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Why is PVC still used as a packaging material?
PVC was one of the first polymers used in food packaging applications that replaced many traditional materials such as glass as well as various forms of card and paper. Some of the key reasons for its success compared to traditional materials are highlighted below:
PVC is lightweight compared with glass, with the added benefit of reduced transport emissions
It is shatter resistant which was seen as an immense benefit as it would reduce the number of accidents in the home and outside.
PVC has excellent organoleptic properties which means that it imparts no taint or taste to foodstuffs
PVC has excellent barrier properties for the preservation of food
Innovative designs and product shapes can be achieved and all with excellent clarity and transparency
Compared to other thermoplastics PVC offers some unique properties and these include:
A wider range of additives can be used in PVC compared to any other polymer (this is due to its polar nature). So PVC in packaging can have a diverse range of applications from rigid thermoformed sheet – used in sandwich cartons, through to soft cling film – used in the preservation of food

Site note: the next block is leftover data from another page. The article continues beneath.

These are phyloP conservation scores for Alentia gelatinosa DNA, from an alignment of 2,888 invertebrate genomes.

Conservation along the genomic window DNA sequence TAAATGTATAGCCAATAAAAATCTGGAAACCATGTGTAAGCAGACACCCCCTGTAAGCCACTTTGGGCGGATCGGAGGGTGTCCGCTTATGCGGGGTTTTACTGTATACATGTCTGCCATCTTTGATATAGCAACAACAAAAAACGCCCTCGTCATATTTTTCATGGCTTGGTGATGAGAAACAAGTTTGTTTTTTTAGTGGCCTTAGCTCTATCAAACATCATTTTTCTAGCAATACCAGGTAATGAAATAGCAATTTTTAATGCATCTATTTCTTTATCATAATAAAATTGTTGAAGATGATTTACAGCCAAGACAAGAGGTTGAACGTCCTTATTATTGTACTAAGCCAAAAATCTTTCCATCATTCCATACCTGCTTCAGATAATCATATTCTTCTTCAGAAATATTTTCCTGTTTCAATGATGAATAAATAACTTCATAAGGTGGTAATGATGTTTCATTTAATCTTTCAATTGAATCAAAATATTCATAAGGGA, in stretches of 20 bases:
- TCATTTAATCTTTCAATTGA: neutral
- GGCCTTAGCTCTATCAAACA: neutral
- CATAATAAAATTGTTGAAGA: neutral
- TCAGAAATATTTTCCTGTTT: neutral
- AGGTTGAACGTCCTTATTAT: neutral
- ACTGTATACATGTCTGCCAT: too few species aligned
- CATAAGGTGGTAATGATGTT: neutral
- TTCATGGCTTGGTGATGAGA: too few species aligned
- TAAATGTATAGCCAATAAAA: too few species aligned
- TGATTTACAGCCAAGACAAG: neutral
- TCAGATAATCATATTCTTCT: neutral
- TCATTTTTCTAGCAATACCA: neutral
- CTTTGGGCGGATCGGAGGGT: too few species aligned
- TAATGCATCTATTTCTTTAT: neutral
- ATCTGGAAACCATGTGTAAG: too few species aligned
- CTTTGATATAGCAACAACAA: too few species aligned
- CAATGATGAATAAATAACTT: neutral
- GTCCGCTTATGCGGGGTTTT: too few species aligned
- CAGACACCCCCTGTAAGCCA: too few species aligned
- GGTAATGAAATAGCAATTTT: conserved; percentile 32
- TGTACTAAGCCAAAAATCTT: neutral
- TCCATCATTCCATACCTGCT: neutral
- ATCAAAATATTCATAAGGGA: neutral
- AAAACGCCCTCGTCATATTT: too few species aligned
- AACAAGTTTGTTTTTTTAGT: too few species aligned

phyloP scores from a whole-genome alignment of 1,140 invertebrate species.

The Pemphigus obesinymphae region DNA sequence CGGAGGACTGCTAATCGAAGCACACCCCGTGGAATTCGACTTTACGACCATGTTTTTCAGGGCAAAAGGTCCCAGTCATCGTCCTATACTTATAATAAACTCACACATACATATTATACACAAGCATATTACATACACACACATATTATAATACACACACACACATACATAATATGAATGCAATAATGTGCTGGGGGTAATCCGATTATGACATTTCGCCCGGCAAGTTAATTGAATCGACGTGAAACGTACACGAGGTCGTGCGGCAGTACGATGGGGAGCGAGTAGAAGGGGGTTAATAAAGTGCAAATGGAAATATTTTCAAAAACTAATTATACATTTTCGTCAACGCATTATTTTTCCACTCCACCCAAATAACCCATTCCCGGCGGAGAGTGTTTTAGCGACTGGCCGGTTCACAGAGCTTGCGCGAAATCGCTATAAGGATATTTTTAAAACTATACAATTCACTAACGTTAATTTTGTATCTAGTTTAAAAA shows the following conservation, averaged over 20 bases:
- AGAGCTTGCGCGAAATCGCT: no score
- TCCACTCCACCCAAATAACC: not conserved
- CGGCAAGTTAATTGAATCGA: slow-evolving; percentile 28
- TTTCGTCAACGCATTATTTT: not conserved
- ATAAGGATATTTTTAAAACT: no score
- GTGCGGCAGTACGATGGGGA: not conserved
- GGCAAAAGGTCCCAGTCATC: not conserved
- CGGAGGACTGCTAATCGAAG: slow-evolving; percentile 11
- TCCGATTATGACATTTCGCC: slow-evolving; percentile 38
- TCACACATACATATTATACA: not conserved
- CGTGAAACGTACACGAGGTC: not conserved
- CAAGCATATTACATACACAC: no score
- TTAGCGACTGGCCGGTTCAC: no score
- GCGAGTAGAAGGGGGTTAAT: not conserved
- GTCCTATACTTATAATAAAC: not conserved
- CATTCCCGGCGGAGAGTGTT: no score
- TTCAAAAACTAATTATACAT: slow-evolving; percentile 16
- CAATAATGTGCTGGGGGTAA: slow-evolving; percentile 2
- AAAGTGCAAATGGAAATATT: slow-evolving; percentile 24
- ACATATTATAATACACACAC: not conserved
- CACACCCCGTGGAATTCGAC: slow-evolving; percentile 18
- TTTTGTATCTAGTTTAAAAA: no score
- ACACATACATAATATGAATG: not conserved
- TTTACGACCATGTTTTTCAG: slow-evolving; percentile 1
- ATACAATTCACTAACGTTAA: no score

It can be formed into products requiring complex shapes such as those with blown handles
PVC is very easy to print on.
Excellent cost/performance ratio
PVC is fully approved for use in food contact applications throughout the world. Many of the additives currently used in PVC are already on European incomplete additives lists such as those set out in EC Directive 2002/72 and later amendments.
There are various options for PVC packaging at end-of-life. Like any other thermoplastic, PVC can be mechanically recycled and recycling programmes have been established throughout Europe for both bottles and trays. Other options are possible.
In summary, PVC packaging plays an important role in the protection of a variety of foodstuffs, from specialised tamper-proof packaging to commodity food display trays.
Ceasing the use of PVC in packaging would reduce the freedom of choice to the consumer with no added benefit to the environment.